Originating from a critique of Arthur Janov’s work on primal therapy, primal integration embraces many of Janov’s concepts, including the emphasis on deep feelings and early experiences. A depth therapy, primal integration focuses mostly on trauma, including perinatal trauma and trauma from birth, as it attempts to have clients work through early memories. The intended outcome is for clients to become warmer, more “human,” less defensive, and more in touch with their real, authentic selves than they were before entering therapy.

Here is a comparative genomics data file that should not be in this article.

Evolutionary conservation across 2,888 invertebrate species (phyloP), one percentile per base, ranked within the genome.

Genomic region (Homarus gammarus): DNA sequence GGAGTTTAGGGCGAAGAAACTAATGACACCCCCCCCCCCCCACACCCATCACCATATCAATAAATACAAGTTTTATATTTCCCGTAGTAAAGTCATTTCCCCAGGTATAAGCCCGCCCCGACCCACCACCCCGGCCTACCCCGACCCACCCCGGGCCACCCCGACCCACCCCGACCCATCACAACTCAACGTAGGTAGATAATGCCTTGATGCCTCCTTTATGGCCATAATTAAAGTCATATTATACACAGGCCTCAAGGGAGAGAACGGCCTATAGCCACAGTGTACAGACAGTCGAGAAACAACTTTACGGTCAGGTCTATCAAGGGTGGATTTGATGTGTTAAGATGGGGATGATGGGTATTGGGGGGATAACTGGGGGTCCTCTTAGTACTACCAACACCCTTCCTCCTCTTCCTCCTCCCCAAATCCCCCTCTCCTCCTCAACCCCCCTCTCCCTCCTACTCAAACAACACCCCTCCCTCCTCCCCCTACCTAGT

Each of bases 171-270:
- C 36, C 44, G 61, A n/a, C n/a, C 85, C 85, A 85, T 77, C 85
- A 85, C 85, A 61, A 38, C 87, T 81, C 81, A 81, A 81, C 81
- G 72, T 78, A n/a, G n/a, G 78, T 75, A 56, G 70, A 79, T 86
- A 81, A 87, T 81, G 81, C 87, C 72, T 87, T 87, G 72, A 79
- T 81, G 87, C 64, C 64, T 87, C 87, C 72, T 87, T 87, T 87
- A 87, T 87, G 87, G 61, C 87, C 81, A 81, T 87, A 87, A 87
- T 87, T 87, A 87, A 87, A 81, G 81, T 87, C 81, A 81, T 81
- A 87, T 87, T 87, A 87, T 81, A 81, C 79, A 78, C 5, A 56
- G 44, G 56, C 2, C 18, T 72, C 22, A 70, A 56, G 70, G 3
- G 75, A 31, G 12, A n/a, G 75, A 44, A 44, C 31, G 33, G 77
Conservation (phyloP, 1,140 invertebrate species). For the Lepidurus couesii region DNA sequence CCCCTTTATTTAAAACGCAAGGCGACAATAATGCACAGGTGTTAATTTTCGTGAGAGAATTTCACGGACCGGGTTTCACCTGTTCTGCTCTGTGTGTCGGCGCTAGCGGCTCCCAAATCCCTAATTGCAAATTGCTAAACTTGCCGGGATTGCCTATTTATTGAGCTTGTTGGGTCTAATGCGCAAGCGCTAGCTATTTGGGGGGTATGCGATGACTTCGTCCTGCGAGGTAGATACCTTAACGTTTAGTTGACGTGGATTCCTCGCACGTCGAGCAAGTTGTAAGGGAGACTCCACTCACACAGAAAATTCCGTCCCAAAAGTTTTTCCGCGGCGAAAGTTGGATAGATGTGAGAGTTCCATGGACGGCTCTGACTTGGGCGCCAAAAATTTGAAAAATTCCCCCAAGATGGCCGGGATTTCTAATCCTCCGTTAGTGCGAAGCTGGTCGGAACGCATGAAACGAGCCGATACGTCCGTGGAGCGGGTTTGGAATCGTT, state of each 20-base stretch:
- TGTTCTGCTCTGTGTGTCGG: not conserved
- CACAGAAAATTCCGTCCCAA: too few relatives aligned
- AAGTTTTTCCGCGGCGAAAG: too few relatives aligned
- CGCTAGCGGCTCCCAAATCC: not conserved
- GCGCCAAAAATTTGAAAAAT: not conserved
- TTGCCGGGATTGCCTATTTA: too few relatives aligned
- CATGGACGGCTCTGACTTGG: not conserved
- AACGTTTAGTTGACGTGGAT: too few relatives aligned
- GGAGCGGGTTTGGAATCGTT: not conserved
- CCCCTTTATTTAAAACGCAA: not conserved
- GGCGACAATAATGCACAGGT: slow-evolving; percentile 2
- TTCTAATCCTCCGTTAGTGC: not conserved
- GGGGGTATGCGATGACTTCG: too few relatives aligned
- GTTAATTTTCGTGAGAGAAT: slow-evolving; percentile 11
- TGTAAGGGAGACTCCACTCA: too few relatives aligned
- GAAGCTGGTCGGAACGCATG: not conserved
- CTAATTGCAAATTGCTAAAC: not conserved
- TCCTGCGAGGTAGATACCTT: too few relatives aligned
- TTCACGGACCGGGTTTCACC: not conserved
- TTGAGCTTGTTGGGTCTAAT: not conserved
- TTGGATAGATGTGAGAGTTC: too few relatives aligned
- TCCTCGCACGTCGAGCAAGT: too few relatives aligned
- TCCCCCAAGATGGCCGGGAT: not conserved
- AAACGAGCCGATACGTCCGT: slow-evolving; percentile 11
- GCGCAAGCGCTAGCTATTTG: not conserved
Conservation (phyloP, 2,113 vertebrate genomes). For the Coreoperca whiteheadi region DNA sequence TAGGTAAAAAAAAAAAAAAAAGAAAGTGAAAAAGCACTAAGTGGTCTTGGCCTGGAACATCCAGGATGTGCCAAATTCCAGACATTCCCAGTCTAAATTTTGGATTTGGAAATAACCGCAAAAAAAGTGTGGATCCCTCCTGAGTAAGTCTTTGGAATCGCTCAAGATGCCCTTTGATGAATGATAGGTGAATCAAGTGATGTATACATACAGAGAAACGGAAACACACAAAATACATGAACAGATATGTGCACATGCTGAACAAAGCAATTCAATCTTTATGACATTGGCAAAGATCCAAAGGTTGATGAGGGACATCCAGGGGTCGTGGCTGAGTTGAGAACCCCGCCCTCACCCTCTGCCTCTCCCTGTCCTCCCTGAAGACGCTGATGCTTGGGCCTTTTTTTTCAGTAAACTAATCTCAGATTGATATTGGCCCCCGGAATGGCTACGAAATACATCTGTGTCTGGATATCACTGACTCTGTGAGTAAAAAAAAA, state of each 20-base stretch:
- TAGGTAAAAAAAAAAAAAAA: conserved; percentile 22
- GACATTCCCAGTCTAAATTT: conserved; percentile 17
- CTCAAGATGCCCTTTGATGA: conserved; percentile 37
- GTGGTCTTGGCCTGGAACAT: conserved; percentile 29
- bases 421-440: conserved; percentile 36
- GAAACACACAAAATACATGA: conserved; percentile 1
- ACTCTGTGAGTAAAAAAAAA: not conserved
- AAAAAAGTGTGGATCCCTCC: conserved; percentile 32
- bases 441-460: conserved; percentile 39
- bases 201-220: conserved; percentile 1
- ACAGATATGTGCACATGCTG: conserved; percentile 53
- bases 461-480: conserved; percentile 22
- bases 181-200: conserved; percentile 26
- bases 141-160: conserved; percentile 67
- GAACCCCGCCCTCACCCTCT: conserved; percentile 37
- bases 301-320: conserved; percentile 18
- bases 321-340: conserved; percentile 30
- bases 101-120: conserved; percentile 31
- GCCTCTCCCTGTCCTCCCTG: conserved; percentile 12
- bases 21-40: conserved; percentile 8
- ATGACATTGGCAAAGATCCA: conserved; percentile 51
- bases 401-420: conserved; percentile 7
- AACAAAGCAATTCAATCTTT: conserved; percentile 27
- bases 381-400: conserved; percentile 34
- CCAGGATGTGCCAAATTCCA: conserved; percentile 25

Historical Context

Primal integration as a separate approach was created by the staff of the Center for the Whole Person in 1962 and later adopted and expanded by Frank Lake and William Emerson using ideas from Stanislav Grof. Grof’s research, which extended over 50 years, examined ...

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